Trade Policy and the World Trade Organization

Countries engage in international trade for two basic reasons, each of which contributes to the country’s gain from trade. First, countries trade because they are different from one another. Nations can benefit from their differences by reaching agreements in which each party contributes its strengths and focuses on producing goods efficiently. Second, countries trade to achieve economies of scale in production. If each country produces only a limited range of goods, it can produce each of these goods at a larger scale and hence more efficiently than if it tried to produce everything. While international trade has been present throughout much of history, its economic, social, and political importance have increased in recent centuries, mainly because of industrialization, advanced transportation, globalization, multinational corporations, and outsourcing.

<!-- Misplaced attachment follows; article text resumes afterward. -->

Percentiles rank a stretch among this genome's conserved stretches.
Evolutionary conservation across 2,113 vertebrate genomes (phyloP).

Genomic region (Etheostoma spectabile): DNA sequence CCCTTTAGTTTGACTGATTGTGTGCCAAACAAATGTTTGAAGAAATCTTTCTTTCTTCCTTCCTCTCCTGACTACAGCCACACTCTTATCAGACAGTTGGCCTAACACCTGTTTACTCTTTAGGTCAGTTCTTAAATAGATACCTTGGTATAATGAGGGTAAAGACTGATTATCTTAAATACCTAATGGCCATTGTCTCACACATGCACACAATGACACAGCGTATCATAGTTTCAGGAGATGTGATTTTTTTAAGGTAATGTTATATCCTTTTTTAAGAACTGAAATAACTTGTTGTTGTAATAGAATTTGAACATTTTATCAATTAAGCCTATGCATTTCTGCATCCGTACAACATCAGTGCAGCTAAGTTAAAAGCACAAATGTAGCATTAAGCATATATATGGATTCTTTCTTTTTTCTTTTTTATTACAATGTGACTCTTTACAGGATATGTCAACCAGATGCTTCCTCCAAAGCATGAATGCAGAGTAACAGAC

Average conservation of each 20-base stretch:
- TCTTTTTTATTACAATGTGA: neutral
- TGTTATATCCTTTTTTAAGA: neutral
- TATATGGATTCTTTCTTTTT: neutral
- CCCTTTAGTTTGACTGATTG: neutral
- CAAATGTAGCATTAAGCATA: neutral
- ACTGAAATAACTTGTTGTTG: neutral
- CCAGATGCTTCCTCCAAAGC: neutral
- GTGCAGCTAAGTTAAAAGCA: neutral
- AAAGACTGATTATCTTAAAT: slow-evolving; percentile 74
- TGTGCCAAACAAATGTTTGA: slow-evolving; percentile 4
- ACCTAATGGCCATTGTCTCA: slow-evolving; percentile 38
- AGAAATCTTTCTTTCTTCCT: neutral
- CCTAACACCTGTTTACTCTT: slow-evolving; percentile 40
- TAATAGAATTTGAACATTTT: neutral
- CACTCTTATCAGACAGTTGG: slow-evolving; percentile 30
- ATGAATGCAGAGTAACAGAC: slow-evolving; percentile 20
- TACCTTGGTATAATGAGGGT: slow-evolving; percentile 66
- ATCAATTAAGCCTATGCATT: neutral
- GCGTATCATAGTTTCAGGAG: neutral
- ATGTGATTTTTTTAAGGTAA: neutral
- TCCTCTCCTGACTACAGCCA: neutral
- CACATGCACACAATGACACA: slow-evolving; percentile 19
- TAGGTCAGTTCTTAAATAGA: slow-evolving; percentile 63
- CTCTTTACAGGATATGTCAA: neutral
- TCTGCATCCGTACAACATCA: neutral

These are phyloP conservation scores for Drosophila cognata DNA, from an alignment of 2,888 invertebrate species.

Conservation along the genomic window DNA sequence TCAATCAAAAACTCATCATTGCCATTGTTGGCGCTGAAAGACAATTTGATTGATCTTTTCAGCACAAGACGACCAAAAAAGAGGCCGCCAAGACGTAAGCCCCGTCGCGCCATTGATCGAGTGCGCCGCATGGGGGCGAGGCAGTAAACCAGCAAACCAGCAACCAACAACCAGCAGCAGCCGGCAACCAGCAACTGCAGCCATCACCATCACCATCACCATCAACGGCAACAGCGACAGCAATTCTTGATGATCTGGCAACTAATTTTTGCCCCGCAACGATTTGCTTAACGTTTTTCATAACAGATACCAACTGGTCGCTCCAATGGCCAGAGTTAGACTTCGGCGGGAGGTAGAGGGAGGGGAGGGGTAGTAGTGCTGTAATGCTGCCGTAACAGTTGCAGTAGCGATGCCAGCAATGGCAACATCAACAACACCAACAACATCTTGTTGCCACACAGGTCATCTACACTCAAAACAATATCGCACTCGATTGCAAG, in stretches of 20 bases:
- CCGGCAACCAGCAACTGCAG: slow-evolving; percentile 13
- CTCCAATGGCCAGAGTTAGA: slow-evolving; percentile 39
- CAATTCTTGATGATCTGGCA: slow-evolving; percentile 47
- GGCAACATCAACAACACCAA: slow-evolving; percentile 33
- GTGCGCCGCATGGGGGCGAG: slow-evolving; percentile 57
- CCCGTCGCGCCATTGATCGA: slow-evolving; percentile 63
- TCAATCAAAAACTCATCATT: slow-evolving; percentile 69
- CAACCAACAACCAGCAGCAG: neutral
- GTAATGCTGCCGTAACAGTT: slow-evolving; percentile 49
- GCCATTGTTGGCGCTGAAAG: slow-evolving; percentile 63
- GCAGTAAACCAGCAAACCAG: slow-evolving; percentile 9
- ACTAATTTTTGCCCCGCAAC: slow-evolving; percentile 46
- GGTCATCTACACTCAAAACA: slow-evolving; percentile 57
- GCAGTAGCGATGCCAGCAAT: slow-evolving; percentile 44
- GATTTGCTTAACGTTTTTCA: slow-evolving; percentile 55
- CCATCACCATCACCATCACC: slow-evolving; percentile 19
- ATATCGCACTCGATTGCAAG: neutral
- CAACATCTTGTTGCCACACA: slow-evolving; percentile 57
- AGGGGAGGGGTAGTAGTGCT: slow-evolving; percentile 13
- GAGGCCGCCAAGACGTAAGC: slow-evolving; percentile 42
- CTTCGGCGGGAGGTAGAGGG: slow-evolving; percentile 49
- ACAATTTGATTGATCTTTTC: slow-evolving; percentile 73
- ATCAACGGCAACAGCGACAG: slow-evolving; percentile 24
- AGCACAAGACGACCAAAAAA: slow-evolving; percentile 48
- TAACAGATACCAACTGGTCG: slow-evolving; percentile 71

The World Trade Organization (WTO) was formed to supervise and liberalize international trade on January 1, 1995. The organization deals with the regulation of trade between participating countries. It provides a framework for negotiating and formalizing trade agreements and a dispute resolution process aimed at enforcing participants’ adherence to WTO agreements.

Trade Sanctions

Trade sanctions are penalties imposed on one country by one or more other countries. Allied countries may impose sanctions on their enemies. On occasion, the WTO authorizes trade sanctions against a specific country in order to punish that country for some action. An embargo, a severe form of externally imposed isolation, is a blockade of all trade by one country on another.

Trade Barriers